Based on All Things Cease to Appear by Elizabeth Brundage, this movie reminded me equally of Cold Creek Manor and What Lies Beneath, except that it really makes great use of Thomas Cole and the Hudson River School of painters.
Catherine Clare (Amanda Seyfried) had a career as an art restorer in Manhattan until her husband George (James Norton) lies his way into a job teaching art history in Chosen, New York. In their new home, Catherine finds an old ring and a Bible with the names of those who had once lived in the house scratched out.
Much like the aforementioned Cold Creek Manor, the children of the last tenants come to help fix up the house. Beyond the supernatural feeling of the home, George starts sleeping around and alienating his wife from any relationships that she starts to form.
By the end of the film, George has gone from bad husband to pretty much a supervillain, taking the paintings of his dead cousin as his own, attacking anyone who will keep his perfect life from continuing and spitting profanity at anyone near him.
But hey! Michael O’Keefe from Caddyshack shows up, as does Karen Allen as his wife. F. Murray Abraham is — as always — dependable. And the ending is pretty wide open to interpretation, as is a scene where Catherine pulls a flesh-colored tadpole out of the sink while she’s trying to get her ring out of the drain.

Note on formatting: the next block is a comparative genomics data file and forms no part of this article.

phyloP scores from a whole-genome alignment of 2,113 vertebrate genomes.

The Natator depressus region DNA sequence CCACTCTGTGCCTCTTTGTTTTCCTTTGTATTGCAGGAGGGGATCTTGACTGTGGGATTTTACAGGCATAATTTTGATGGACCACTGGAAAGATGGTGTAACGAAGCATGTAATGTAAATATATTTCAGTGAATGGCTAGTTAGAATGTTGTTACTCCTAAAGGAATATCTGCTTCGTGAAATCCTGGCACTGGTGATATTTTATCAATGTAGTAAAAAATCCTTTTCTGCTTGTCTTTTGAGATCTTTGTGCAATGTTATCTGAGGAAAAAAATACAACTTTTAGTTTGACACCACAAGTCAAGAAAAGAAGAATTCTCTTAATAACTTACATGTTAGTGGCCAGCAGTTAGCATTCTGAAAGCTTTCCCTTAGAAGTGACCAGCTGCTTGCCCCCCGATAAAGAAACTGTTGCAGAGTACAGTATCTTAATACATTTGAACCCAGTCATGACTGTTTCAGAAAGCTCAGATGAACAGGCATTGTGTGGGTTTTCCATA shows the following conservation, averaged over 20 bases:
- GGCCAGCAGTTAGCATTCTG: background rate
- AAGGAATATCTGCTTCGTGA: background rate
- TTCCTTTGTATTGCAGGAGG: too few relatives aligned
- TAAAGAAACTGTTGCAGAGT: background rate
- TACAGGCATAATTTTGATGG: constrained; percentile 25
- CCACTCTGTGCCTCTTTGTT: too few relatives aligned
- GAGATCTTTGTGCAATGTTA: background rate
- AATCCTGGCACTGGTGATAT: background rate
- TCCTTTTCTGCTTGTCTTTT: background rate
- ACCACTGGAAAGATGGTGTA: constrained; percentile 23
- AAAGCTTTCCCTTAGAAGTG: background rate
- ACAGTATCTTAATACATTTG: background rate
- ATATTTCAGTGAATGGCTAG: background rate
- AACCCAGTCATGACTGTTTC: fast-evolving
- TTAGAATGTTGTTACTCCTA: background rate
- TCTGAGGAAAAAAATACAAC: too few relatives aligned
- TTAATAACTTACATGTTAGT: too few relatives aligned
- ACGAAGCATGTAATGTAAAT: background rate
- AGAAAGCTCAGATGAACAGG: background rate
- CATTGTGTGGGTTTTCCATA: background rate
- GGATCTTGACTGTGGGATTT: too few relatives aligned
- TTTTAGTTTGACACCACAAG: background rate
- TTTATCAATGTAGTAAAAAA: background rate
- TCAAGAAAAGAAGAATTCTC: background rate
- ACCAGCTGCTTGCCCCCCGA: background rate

Shari Springer Berman and Robert Pulcini have directed several movies together, including The Nanny Diaries, Girl Most Likely and American Splendor.
A lot of reviews of this movie have been upset that the film seems to be building to something and just kind of ends. As for me, that was the thing that I really liked. It just gets wild at the end and enters a world where things don’t make sense. Then again, I like the ending of The Beyond and my taste is not to be trusted at all.